After looking at other shops, ones with men's fashions, I found myself aimlessly wandering. I had no agenda and no destination, so I would just turn whichever way down whichever street. There's really no better way to guarantee getting lost then not paying attention and hopelessly turning at every intersection. I did happen across a very cool looking shrine. I took some pictures and headed out. I suddenly realized tht the bustle and din of the huge crowds had faded to silence. I was actually alone somehow. I wandered a bit back the way I came, or the way I thought I came and quickly realized I had no idea where I was or how to get back to the Train Station. It was like a scene out of a zombie movie. The night grew quiet, the air grew still and the streets were morbidly empty. It was then that I noticed I was in a graveyard of Love Hotels.

A Love Hotel is a hotel that charges either by the 2 hour block or the overnight block. Think what you may, but I don't believe the main focus of these hotels is to aid the prostitution racket. I believe it's because privacy is at a premium. Even in my hotel, the walls a way thinner than I would believe or am comfortable with. So for a few hundred yen, you and your significant other can check in to the posh confines of a Love Hotel. Some of them are just like a normal hotel, bed, desk, bathroom, etc. and some are themed! I saw Moroccan and Egyptian themed ones as well as ones that specialize in CosPlay. I couldn't make out the squiggles on the sign, but there was clearly an image of a white plug suit from Evangelion and the english word costume on the sign. Alas it was too dark to take a good picture, that and the fear of being lost in an empty area of town with not being able to read signs or speak the language led my mind to race. There were dark silhouettes aprroaching me from ahead. Was I going to get mugged? How safe is this part of Shibuya at night for a foreigner? I picked up the pce and briskly walked straight in a direction. Every once and awhile I would come across another lonely soul and every time, I wondered how I let myself get lost. Luckily, the little winding road I was on dumped me out onto the main street with some stores I recognized.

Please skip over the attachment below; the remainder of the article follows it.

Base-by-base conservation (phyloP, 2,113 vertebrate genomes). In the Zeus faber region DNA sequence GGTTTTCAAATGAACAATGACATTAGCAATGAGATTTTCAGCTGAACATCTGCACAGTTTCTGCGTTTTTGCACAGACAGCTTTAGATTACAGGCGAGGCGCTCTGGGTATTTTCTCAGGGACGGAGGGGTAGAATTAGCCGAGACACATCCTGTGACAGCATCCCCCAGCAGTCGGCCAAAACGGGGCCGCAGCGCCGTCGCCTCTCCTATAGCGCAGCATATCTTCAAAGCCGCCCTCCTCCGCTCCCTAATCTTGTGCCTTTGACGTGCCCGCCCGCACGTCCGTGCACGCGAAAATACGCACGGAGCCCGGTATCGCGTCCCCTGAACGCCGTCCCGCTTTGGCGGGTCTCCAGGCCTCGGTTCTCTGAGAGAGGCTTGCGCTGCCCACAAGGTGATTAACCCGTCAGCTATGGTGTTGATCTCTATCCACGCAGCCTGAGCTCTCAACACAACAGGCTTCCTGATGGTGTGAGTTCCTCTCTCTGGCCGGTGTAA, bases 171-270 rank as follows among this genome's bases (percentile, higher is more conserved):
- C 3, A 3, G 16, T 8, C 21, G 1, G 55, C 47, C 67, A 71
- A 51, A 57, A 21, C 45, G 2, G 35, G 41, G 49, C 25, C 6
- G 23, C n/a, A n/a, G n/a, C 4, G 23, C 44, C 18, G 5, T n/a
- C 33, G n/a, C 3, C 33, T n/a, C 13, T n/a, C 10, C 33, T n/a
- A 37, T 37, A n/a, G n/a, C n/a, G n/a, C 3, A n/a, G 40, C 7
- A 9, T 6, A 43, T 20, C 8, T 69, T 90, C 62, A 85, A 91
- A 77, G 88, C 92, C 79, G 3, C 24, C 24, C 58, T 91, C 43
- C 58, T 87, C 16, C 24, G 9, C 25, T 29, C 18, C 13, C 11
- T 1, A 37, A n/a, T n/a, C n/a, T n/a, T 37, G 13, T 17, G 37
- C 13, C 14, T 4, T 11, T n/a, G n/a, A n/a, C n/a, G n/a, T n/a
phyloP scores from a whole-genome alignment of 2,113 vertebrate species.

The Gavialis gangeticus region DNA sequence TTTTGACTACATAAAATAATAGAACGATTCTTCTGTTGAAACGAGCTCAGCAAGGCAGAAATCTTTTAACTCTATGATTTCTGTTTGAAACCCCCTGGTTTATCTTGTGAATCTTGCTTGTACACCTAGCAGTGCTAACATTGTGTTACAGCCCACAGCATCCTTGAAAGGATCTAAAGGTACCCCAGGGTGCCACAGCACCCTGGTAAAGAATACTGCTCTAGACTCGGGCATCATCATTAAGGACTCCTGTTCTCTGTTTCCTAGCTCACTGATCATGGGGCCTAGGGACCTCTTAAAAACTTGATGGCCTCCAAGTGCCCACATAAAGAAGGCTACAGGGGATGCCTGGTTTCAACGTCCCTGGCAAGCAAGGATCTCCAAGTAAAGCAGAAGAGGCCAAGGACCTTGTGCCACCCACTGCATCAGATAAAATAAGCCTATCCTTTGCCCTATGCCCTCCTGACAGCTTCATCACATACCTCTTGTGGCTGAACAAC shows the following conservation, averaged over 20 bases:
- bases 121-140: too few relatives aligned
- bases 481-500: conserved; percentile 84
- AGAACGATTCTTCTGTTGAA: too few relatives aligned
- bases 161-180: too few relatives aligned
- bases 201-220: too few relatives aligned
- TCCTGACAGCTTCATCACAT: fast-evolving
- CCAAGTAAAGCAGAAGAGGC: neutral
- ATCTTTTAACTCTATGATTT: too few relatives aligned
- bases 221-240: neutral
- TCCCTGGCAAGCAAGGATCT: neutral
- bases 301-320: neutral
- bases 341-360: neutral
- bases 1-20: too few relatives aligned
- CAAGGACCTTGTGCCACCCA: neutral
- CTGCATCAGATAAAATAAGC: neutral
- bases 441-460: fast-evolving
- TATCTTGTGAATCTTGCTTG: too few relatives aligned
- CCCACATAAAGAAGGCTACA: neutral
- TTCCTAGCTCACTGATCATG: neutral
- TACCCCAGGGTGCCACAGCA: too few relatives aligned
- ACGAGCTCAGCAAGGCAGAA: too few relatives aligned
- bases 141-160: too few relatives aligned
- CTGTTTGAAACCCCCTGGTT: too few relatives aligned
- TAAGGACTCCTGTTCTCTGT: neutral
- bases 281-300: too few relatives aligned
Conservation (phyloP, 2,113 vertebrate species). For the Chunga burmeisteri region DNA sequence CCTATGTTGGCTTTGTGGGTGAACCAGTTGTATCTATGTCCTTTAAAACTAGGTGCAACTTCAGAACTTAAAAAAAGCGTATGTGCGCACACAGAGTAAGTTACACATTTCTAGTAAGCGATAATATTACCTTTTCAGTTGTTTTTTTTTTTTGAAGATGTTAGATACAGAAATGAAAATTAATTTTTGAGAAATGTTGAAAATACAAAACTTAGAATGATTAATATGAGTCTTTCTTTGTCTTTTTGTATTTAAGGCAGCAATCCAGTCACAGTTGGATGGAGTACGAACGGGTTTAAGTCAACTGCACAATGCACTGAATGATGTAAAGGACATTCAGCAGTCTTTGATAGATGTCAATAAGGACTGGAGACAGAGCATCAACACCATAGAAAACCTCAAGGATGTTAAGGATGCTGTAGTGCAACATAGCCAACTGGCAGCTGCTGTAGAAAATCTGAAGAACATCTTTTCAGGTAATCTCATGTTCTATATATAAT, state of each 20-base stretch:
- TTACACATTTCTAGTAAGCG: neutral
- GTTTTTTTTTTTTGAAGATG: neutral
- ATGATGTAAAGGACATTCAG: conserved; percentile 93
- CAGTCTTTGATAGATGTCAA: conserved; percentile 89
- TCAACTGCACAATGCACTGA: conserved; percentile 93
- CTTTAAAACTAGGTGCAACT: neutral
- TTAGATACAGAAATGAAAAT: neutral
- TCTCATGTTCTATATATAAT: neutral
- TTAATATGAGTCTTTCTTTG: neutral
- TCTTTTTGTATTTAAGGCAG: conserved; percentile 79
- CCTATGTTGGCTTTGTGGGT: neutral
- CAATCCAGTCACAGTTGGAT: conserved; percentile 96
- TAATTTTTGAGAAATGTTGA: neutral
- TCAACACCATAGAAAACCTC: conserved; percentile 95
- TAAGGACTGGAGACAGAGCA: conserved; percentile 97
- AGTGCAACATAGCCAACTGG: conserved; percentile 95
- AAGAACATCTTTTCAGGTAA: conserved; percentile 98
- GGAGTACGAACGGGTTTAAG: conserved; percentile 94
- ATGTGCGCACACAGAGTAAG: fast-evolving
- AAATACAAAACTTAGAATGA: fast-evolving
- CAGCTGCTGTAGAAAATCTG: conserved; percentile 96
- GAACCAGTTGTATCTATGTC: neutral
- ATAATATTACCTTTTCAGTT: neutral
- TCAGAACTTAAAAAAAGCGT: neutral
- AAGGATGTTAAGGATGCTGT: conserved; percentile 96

I wandered around a little, trying to regain my calm. I finally came across a ramen house. I decided to go in and get a bowl of noodles. This was a traditional styled restaurant. Wood stools in front of the wood bar and the chef handing you your order over the divider. I went to sit down and a lady came up and spoke quickly in Japanese. I said I didn't understand and she pointed behind me. In the front corner of the restaurant, there was a vending machine. each button showed a different dish and had a price attached to it. Oddly this is how I was to order.

I handed the receipt from the machine over and took my seat waiting. In less than 5 minutes, my food was ready. Now I can't tell you the finer points of what I ordered as I ordered based on picture alone. I do know this - it was egg noodles in a miso broth with green onions, bamboo, a slice of pork and 1 sheet of nori (seaweed paper) as garnish. Let me tell you, in this unassuming hole in the wall ramen shop in Akihabara, I had the best bowl of ramen I'd ever consumed (and we have some pretty fine ramen in LA). It's like they really know what they are doing over here. My only gripe was the pork was a bit dry and tough, but who knows, maybe that's exactly what I ordered.

After finishing dinner, it was close to 11PM, so I decided to head home as I had tickets to the Ghibli Museum the next day and had no idea wha time I had to be there or even how to get there.

I returned home to the Andon and checked some email and loaded some more pictures to facebook. It was then that my stomach started to ache. I thought nothing of it and went to sleep. I awoke a few hours later with a bad case of diarrhea. what an excellent way to spend a vacation...